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Japan's Resistance to Daylight Saving Wanes

Proposal aims to save energy in a nation that is heavily dependent on imported oil.

October 13, 2002|Natalie Obiko Pearson | Associated Press Writer

TOKYO -- Much of the industrialized world may have switched to daylight saving time decades ago, but it's still seen as a radical idea by many in Japan -- and strongly resisted.

It's not just the hassle of resetting clocks. Farmers fret that cows will be thrown off schedule and won't give as much milk. Social critics fear that children staying up later at night will turn into delinquents.

And there are worries that Japan's office workers, under social pressure not to leave before dark, will end up spending even more time at their jobs.

But attitudes may be changing.

The government proposed going to daylight saving time in 1998 as part of the energy-saving guidelines drafted to meet the Kyoto protocol on climate change. And daylight saving is increasingly being seen as an environmental issue.

"I think the daylight saving debate is set to become more lively," said Satoru Matsuda, spokesman for the Environment Agency. "Private groups are starting to come together on their own to discuss it."

Possibly the biggest obstacle has been history.

Daylight saving time was imposed in 1948 under the American occupation after Japan's defeat in World War II, but was so unpopular that the Japanese voted it out in 1952. Its association with Japan's postwar humiliation continued to stir up bitter opposition for years.

Matsuda says the government wants to adopt daylight saving by 2008, citing the deadline set by the Kyoto protocol under which Japan has committed to a 6% reduction in emissions of greenhouse gases.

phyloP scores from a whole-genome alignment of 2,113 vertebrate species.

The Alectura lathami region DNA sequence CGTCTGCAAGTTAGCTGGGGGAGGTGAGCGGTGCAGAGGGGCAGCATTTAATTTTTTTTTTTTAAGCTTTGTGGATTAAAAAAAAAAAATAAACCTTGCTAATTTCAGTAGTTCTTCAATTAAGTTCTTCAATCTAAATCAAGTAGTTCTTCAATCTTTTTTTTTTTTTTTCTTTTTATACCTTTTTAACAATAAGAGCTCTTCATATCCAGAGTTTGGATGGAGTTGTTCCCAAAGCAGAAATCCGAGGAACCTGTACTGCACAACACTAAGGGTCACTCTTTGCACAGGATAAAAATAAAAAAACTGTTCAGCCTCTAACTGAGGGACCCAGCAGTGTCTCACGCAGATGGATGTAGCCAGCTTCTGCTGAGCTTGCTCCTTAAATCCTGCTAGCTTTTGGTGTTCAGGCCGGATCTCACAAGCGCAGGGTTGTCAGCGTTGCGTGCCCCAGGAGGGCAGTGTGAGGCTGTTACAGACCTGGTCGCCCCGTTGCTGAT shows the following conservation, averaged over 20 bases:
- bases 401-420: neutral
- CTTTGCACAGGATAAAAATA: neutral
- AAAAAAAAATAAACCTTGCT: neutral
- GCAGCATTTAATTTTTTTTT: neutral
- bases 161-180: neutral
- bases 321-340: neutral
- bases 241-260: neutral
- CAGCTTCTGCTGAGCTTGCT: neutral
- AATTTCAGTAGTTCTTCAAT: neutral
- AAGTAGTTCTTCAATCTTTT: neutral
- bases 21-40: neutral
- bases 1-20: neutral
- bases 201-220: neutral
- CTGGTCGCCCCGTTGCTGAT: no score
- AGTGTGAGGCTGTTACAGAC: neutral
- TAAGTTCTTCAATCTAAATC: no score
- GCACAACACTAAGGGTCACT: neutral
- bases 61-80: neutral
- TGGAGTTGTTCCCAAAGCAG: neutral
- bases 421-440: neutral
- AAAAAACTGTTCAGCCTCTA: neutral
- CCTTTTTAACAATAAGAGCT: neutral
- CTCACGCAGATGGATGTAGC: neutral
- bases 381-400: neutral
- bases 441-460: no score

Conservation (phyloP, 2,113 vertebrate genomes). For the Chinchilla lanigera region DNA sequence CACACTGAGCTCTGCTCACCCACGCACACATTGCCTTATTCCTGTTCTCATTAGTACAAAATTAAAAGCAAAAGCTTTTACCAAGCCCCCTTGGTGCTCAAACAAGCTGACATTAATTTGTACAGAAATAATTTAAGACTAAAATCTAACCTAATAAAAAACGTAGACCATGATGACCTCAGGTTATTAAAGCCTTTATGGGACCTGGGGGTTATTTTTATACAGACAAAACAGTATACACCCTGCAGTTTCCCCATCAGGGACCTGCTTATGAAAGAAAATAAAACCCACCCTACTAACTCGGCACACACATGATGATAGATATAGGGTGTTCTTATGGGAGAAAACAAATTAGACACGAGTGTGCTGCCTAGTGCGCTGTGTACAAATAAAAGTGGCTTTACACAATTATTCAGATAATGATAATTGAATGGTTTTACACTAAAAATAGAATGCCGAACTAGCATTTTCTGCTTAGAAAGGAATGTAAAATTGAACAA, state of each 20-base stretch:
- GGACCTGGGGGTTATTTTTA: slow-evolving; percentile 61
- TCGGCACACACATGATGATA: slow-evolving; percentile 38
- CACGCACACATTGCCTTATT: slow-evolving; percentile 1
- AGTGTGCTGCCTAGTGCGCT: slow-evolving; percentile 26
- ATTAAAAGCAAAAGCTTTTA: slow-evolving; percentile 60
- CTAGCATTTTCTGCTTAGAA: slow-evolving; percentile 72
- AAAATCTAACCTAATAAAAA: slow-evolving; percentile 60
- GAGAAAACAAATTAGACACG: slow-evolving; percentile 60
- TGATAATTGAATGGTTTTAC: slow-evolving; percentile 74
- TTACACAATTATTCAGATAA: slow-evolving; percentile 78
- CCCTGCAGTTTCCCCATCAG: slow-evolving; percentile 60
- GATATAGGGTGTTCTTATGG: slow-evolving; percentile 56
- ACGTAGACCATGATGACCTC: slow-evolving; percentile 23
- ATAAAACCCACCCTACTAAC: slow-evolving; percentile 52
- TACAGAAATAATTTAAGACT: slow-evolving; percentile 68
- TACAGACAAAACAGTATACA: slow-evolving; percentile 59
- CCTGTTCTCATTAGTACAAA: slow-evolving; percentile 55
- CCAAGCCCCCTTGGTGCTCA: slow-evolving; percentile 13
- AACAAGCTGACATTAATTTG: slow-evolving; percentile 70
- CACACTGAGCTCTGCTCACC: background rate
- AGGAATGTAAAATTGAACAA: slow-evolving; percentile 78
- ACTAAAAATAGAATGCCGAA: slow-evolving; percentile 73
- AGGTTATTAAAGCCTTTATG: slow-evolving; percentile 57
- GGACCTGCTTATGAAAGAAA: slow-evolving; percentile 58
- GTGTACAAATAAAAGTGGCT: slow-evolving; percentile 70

Changing to daylight saving could save 130 million gallons of oil a year -- the equivalent of every Japanese household keeping its lights off for a month, according to a study by the Energy Conservation Center in Tokyo.

That would mean $664 million worth of annual energy savings, the study said. The figure is on par with the $600 million that Mexico says it saved since adopting daylight saving time in 1996.

Such figures are likely swaying many Japanese, whose country is poor in natural resources and dependent on oil imports.

In the most recent government poll in September 2001, 51% of respondents supported the idea. Only 29% were decidedly against it -- down markedly from the 1952 post-occupation poll, when 53% opposed it.

The main reason given for backing the change had nothing to do with recreation. Some 67% said it should be adopted to save energy, while only 45% believed that more hours of daylight in the evening would widen options for personal activities.

When asked what effects people expected daylight saving time to have, the top reasons were environmental -- from using less air conditioning to helping stop global warming. The personal benefits aren't discounted, however.

"You wake up at 5 a.m. and it's already very light outside -- it's a waste of time," said Taikan Oki, professor of environmental resources engineering at Tokyo University. If daylight saving were adopted, "it could have a real impact on people's lives."

For Shunji Tashiro, an employee at NEC, the issue comes down to golf: "Being able to tee up at 6 p.m. and hit a round after finishing work -- it's really a very efficient use of daylight hours."

Not everyone is convinced.

"It's called 'savings' time, yet getting up so early for work that it's still dark outside and turning on the lights, where's the saving in that?" wrote a participant in a Web forum started by Tashiro.

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